In answer to the post by Ron Stephens. Yes indeed, I do remember the coal heating. Looking through rose colored glasses as a child, I looked past the obvious downside of coal heat. WV is really cold in the Winter, and unregulated coal heat can get hot enough to almost run you out of the house. The old Warm Morning stove in that old coal camp uninsulated house kept us snug. Later when my Dad moved into the country he used a coal furnace in the basement. He spent many years as a coal miner, so unfortunately our entire world revolved around that dirty substance particularly in the Winter. Otherwise Winter was sledding down the many hillsides, throwing snowballs so much that it got us in trouble. When our principal made an announcement for the ones seen throwing snowballs to come to the office. Well, half the school got up to report to office. Winter was the most magic world I will ever see, as I saw the snow draped trees with icicles on my way to the bus stop. Winter was the misshapen Christmas tree picked out from our farm, then covered with bubbling lights in different colors. Winter is a time to rest a little. It is a time to enjoy BP&A with my coffee, and not have to run out and try to stay ahead of the weeds in the garden.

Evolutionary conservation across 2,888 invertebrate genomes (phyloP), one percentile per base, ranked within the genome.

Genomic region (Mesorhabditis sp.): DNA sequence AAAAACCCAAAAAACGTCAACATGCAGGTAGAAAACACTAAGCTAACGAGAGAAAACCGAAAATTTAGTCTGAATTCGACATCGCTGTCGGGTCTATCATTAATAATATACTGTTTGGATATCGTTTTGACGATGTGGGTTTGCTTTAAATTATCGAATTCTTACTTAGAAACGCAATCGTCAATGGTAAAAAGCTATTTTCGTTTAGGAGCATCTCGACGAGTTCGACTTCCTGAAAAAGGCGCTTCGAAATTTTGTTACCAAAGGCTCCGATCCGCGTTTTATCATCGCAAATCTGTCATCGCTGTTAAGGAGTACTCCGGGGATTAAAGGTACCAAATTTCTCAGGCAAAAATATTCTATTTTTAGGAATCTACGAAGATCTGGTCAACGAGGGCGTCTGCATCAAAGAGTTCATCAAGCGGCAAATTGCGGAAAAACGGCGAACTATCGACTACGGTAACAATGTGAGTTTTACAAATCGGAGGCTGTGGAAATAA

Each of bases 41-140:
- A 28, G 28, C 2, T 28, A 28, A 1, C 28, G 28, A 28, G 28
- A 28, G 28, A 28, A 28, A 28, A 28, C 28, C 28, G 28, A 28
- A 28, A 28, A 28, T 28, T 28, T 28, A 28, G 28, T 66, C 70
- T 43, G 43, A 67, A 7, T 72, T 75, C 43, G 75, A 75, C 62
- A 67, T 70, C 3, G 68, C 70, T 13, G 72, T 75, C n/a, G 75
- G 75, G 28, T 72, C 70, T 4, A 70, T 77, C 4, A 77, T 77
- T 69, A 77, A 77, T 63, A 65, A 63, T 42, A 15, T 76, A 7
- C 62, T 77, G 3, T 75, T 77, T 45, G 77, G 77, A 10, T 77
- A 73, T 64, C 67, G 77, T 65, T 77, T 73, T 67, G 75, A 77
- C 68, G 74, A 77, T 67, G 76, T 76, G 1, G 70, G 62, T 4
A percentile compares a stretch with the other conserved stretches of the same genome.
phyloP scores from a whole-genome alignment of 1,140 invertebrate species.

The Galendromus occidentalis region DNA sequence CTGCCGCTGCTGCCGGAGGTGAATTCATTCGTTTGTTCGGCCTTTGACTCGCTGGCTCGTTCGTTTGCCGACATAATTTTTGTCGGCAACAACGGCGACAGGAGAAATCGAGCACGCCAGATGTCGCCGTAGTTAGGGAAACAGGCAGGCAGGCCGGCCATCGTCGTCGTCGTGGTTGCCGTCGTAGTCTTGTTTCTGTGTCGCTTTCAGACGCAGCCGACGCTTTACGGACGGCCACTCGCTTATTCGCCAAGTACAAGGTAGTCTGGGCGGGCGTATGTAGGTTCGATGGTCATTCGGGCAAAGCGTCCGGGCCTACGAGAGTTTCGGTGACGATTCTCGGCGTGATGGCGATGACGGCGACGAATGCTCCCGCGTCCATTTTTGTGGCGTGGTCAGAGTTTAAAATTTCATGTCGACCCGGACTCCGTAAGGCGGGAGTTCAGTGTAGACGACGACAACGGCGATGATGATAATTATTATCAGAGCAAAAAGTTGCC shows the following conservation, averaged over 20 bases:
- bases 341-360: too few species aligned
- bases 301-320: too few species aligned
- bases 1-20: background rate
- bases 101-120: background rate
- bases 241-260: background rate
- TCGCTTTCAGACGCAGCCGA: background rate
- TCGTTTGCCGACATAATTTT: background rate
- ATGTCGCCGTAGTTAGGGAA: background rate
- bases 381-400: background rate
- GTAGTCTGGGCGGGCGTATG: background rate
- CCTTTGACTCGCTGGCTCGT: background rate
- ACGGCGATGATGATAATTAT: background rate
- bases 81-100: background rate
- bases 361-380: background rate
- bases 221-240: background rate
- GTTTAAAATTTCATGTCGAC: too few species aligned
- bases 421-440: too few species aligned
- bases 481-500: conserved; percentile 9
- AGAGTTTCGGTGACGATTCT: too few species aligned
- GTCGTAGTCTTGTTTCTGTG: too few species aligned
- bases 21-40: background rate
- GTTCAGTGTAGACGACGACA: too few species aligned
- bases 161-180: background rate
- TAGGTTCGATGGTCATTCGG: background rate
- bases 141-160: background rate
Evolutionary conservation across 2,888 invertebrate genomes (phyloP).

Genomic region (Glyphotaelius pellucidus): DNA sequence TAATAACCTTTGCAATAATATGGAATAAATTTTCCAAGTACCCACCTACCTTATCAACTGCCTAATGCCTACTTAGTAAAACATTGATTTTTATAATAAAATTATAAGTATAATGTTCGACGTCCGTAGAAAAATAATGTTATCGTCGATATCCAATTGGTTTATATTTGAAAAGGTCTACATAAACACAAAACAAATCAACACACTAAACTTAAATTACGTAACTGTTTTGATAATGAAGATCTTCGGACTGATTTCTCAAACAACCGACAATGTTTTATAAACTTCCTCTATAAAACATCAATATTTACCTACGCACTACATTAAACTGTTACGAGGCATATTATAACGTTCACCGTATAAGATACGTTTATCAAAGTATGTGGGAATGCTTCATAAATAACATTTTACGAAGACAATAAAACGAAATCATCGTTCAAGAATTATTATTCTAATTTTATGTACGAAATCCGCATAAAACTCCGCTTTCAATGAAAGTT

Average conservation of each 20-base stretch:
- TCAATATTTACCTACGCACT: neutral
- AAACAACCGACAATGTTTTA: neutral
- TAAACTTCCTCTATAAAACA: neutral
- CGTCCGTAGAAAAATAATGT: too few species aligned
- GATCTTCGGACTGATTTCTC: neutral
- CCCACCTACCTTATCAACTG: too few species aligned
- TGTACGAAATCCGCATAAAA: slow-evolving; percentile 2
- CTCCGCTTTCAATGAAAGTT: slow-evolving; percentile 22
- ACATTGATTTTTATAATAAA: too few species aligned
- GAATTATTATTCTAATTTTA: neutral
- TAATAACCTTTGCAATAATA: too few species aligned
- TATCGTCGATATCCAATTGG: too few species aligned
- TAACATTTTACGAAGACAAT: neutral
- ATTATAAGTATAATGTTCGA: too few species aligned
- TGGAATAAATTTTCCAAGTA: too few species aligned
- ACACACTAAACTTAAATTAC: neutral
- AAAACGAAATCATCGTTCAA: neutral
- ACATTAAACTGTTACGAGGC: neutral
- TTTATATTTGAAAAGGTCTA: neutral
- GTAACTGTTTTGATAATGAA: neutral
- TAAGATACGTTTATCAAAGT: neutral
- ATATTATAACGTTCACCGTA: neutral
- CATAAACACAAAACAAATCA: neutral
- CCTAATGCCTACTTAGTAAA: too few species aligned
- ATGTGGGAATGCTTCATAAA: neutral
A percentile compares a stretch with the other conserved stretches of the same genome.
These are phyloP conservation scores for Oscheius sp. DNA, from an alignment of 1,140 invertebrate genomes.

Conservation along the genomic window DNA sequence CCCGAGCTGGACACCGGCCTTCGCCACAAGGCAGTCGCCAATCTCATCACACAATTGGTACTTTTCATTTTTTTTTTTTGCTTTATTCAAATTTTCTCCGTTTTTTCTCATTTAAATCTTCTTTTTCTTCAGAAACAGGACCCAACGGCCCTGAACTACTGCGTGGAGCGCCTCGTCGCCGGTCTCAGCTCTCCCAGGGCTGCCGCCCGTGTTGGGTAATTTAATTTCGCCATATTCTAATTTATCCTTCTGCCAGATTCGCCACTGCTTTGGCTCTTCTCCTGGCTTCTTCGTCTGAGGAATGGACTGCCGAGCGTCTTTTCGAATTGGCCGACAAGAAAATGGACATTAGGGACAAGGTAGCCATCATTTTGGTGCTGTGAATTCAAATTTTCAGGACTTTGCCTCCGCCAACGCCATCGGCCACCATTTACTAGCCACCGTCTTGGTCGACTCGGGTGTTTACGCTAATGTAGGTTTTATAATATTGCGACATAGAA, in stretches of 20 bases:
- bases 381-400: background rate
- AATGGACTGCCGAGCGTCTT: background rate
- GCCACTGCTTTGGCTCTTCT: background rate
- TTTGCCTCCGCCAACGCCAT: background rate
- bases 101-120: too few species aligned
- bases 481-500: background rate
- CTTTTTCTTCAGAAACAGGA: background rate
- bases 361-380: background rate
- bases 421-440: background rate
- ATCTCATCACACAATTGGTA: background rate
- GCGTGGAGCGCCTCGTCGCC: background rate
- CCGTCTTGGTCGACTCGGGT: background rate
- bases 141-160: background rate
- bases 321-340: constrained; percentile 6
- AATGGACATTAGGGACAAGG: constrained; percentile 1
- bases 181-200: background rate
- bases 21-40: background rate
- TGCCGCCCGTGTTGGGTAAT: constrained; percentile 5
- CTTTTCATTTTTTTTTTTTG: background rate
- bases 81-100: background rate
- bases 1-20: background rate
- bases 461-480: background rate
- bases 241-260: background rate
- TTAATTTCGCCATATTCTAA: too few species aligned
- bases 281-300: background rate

• Reply
    December 13, 2019 at 9:50 am

    Beautifully stated and what a picture your words paint and how sweet the picture of a home with the light shinning inside. It all brings back wonderful memories. I sure remember my grandparents first burning wood and later they had coal. We would sit in front of the fireplace and poke at the coal. I have a coal bucket which I was going to make a planter out of but haven’t done so yet – I just look at it and remember all the loved ones and fun times. Today I will be going out in our back yard and cutting some pine boughs to make into Christmas arrangements with white carnations for gifts to be delivered tomorrow.